Don’t Hate EU Internet Regulation – Defy It

The European Union has come in for criticism over its repeated attempts to regulate the web. Critics assert that waves of EU legislation are suppressing free expression, impairing the user experience and, most heinously, “killing memes”. The solution, for those who take this view, would appear to be simple: don’t hate on the EU – defy them.

Rules Were Made to Be Broken

The European Union has the power to make internet laws, and it’s been exercising that right with gusto of late. When it comes to enforcing them, however, its powers all but evaporate. This is an important distinction to note. A lot of the headlines surrounding the passing of copyright laws Article 11 and 13, and the recent GDPR data protection legislation, are hyperbolic. That’s not to say there aren’t valid concerns to be raised over the implications of these laws, but the media, as well as the webmasters obliged to implement the EU’s directives, have missed the point.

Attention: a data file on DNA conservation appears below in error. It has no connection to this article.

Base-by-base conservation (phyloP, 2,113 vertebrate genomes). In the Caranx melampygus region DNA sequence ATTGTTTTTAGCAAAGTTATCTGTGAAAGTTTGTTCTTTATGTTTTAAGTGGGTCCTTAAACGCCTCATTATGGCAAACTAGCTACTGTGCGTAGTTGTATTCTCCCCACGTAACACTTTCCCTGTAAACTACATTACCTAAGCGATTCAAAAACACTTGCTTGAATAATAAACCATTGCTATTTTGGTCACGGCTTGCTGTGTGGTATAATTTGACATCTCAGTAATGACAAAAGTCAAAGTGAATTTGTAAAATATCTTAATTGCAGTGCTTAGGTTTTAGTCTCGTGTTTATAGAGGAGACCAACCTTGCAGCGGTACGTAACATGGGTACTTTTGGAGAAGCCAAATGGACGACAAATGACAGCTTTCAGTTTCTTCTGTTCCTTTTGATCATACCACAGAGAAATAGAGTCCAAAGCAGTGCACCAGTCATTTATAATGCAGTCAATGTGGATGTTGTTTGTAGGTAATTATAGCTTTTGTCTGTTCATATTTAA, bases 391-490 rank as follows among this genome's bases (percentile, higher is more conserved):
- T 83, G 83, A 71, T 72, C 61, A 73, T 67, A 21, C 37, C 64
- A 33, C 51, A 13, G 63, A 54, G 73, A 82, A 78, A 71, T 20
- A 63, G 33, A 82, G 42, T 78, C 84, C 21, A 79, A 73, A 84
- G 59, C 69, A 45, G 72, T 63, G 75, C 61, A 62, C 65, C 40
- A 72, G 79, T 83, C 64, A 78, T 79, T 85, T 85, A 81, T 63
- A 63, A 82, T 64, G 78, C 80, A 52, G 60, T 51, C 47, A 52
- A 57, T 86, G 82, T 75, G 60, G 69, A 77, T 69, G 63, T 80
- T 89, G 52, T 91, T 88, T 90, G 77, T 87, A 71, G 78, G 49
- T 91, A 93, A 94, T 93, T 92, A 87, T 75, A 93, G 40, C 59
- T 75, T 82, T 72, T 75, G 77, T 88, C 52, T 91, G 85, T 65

When you try to visit a US website, as a European resident, and are barred from doing so by a notice blaming GDPR, that’s not the EU. That’s the fault of the webmaster, who has unilaterally decided out of caution, ignorance, or stupidity, to impose a blockade. The EU is not going to come after US websites that fail to display GDPR notices – it has no authority to do so, and no interest in doing so either. The same applies, believe it or not, for websites hosted within the European Union.

If you live in the EU, you’re sure to have bemoaned the absolute state of the internet lately. Visiting any website for the first time calls for blindly clicking to remove the GDPR-based privacy notice concealing the page before you can proceed. It’s annoying once; having to do so dozens of times a day is infuriating. Americans and Asians, free from the excesses of the EU, have no idea how good they’ve got it. Many European regions benefit from super-fast internet, but what’s the point in getting online faster, only to waste time clicking through a panoply of pop-ups? […]

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